B2B Industrial Marketing Trends: Recap of the GlobalSpec 2012 Report

As Q3 draws to a close, B2B marketers are already thinking ahead to 2013, strategizing about what’s worked thus far in 2012—and what hasn’t.  To address the marketing trends, challenges, and expenditures specific to the engineering, technical, manufacturing, and industrial communities, marketers now have access to the “Trends in Industrial Marketing 2012” report from GlobalSpec.

The research report provides results and analysis from a Q1 2012 survey of 317 respondents, 86 percent of whom hold management and/or C-Suite positions in marketing or sales, and offers recommendations on how this research may impact plans for your manufacturing clients’ marketing efforts.

KoMarketing Associates was appreciative when GlobalSpec sent us a complimentary copy of the report for review. To help you determine whether your clients are striking the right balance between digital and traditional media programs, in addition to reaching their overall marketing goals, we have put together a comprehensive guide to the report findings.  We hope you will use these highlights to help shape your marketing strategies for the year to come.

2012 Industrial Marketing Goals & Challenges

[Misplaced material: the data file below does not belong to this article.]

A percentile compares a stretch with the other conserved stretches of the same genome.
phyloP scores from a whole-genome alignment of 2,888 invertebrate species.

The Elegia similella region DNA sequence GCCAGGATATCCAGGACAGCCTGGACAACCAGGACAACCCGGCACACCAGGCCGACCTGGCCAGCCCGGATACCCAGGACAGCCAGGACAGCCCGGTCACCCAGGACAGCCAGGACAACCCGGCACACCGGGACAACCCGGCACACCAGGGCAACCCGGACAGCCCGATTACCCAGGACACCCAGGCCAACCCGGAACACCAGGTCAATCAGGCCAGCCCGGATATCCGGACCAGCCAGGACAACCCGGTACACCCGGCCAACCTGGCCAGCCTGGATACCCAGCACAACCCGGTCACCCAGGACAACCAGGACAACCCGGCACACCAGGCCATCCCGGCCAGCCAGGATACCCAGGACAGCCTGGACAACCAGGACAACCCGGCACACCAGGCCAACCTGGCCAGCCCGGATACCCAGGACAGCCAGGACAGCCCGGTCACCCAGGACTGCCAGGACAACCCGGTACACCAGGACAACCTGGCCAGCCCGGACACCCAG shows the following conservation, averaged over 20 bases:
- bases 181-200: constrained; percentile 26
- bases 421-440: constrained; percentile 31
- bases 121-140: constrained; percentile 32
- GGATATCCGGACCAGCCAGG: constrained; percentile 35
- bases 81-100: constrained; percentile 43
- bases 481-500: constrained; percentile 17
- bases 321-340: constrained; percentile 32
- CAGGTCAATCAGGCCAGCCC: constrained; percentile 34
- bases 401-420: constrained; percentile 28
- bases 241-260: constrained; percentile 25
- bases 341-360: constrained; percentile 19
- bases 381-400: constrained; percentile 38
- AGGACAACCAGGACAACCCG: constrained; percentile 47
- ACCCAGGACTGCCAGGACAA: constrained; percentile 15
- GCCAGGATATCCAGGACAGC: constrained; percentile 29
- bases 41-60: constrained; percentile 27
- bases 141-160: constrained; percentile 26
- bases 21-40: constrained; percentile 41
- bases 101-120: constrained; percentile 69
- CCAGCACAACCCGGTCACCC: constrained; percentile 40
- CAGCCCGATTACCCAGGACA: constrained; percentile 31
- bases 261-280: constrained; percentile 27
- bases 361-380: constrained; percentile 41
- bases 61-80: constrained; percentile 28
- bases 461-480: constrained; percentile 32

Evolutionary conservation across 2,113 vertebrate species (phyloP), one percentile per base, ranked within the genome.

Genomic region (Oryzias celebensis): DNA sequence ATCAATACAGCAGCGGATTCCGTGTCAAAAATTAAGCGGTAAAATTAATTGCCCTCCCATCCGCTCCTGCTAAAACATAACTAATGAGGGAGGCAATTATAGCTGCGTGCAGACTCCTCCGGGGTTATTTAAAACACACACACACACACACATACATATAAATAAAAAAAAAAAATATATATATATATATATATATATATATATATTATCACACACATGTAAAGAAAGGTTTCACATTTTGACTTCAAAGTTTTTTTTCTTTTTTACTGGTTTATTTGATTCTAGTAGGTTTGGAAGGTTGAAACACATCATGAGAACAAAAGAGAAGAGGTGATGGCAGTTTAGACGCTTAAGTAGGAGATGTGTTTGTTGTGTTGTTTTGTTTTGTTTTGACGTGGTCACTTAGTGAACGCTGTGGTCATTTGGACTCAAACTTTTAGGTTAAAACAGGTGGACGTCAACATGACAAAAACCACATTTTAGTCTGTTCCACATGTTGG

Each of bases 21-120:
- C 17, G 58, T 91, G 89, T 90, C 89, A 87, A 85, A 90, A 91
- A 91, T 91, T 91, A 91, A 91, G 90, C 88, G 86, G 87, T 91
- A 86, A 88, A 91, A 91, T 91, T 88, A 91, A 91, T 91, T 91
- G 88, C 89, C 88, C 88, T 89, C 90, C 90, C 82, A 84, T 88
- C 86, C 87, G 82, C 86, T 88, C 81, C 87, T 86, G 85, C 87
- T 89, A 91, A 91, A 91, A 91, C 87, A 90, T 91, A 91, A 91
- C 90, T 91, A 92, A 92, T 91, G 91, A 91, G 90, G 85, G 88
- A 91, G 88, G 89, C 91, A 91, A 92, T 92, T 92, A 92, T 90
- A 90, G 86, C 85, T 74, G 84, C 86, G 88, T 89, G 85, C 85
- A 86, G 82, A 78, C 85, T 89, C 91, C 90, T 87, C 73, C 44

The More Things Change, the More They Stay the Same

While digital platforms have fundamentally shifted the marketing landscape, year over year report findings indicate industrial companies’ primary marketing goals have remained the same: customer acquisition and lead generation.

In 2012, 67 percent of survey respondents cited customer acquisition/lead gen, with 20 percent indicating they are more focused on brand awareness than they had been previously.

Striking a Balance

While industrial marketers surveyed have fully embraced digital marketing, report findings indicate they are looking to strike the appropriate balance between traditional and digital channels.

When questioned about the marketing channels they intended to use in 2012, responses were mixed: i.e., tradeshows (67 percent), email marketing (65 percent), SEO (59 percent), social media (Twitter, LinkedIn, Facebook) (57 percent), trade magazine advertising (47 percent), and PR (38 percent).

(Online) Marketing Spending on the Rise

With the manufacturing sector steadily regaining its footing in the wake of the recession, marketing spending continues to increase, respondents indicate.  Thirty-How Does Your 2012 Online Budget Compare to 2011?five percent of industrial companies are spending more on marketing in 2012 than they did in 2011, but the real shift comes in online marketing budget allocations.

Forty-two percent of companies are spending more on online marketing this year than they did in 2011; 47 percent of companies are spending more than a third of marketing budgets online.

Social Media Has Emerged in a Big Way; Results Are Mixed

According to survey results, more than half (57 percent) of industrial companies are engaged in social media marketing efforts.  Thirty-seven percent are spending more on social media this year than they did in 2011, with LinkedIn (73 percent), Facebook (55 percent), and Twitter (40 percent) leading the way.

However, only 17 percent of companies are satisfied or very satisfied with social media marketing efforts; just 7 percent have a full-time employee dedicated to social media.